Activities to prevent transmission in healthcare settings must address high rates of reuse of needles and syringes, improper sterilization procedures, financial pressure to reuse needles and syringes, lack of implementation of universal precautions, low HBV vaccination rates of healthcare workers and the lack of accountability at facility and health system level for failures in infection control. A mathematical model estimated that, in 2004, in the WHO Eastern Mediterranean Region, approximately 2.5 million HBV infections and 645 000 HCV infections could be attributed to unsafe injections annually [43].

Cosmetic and cultural practices

Household transmission of hepatitis B (intrafamilial) is a common route of infection in countries such as Tunisia and Jordan due to practices such as scarification, tattooing, circumcision, body piercing and hijama or wet cupping, a form of traditional Arab medicine [44]. In Italy, between 2007 and 2011, 20% of the notified acute hepatitis B and 12.5% of acute hepatitis C infections were attributable to percutaneous exposures during cosmetic procedures (SEIEVA 2007–2011, unpublished data). Better education of those who practise these procedures, screening and observance of universal precautions are needed in these settings.

Transmission in closed settings

Prison populations seem to have a much higher prevalence of both HBV and HCV. Prison inmates in Slovenia had a high prevalence of anti-HCV (26%) [45, 46], while in Croatia, Italy and Egypt, they had a high prevalence of both HBV and HCV [47-49]. Injecting drug use and tattooing in prisons are likely to contribute to the high prevalence among current and former prisoners.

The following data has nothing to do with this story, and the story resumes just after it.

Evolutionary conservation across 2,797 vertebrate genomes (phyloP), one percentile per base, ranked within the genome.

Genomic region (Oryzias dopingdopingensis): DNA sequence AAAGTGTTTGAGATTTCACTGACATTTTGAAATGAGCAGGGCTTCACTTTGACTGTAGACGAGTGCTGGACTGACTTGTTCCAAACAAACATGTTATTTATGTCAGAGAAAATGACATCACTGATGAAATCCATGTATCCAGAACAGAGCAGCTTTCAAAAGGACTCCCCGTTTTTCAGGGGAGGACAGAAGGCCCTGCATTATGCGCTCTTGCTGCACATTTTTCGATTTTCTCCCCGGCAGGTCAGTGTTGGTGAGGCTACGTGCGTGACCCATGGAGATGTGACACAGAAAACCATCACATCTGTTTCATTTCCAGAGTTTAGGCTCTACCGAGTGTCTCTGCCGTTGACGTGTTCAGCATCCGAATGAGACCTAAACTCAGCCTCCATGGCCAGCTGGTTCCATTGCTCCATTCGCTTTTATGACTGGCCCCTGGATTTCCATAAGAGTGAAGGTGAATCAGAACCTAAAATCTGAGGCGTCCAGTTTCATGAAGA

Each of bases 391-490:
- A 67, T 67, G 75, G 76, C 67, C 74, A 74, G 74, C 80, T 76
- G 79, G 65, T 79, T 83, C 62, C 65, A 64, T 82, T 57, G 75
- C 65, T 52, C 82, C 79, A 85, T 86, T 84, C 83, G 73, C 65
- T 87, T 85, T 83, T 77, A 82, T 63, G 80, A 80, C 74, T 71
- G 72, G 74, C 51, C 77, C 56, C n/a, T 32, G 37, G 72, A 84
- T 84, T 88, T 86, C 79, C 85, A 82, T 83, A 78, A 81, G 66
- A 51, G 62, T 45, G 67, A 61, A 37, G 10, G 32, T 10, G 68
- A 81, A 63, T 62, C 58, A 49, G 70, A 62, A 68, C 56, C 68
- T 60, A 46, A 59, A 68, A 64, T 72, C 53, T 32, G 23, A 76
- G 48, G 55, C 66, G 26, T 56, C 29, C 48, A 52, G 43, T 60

Sexual exposure

  1. Top of page
  2. Summary
  3. Introduction
  4. Epidemiology
  5. Major routes of exposure and priorities for prevention
  6. Injecting drug use
  7. Healthcare settings
  8. Sexual exposure
  9. Prevention
  10. Screening
  11. Screening for migrants
  12. Treatment
  13. Case study of treatment scale-up in the mediterranean region: egypt
  14. Access to treatment in the Mediterranean and Balkan regions
  15. Raising awareness and policy initiatives
  16. Conclusions
  17. Acknowledgements
  18. Disclosures
  19. References
  20. Appendix: Call to Action

In Italy, of the notified acute HBV and HCV infections, 10.3% and 22%, respectively, were attributable to sexual intercourse (SEIEVA 2007–2011, unpublished data).

Evidence is emerging of increasing transmission of HCV among HIV-positive MSM in Europe. Data from 12 cohorts within the Concerted Action on SeroConversion to AIDS and Death in Europe (CASCADE) Collaboration showed that HCV incidence had been increasing among HIV-infected MSM from the mid-1990s, but increased much faster after 2002 [50]. Data on coinfection in the Balkans and southern Mediterranean are lacking.

Prevention

  1. Top of page
  2. Summary
  3. Introduction
  4. Epidemiology
  5. Major routes of exposure and priorities for prevention
  6. Injecting drug use
  7. Healthcare settings
  8. Sexual exposure
  9. Prevention
  10. Screening
  11. Screening for migrants
  12. Treatment
  13. Case study of treatment scale-up in the mediterranean region: egypt
  14. Access to treatment in the Mediterranean and Balkan regions
  15. Raising awareness and policy initiatives
  16. Conclusions
  17. Acknowledgements
  18. Disclosures
  19. References
  20. Appendix: Call to Action

Vaccination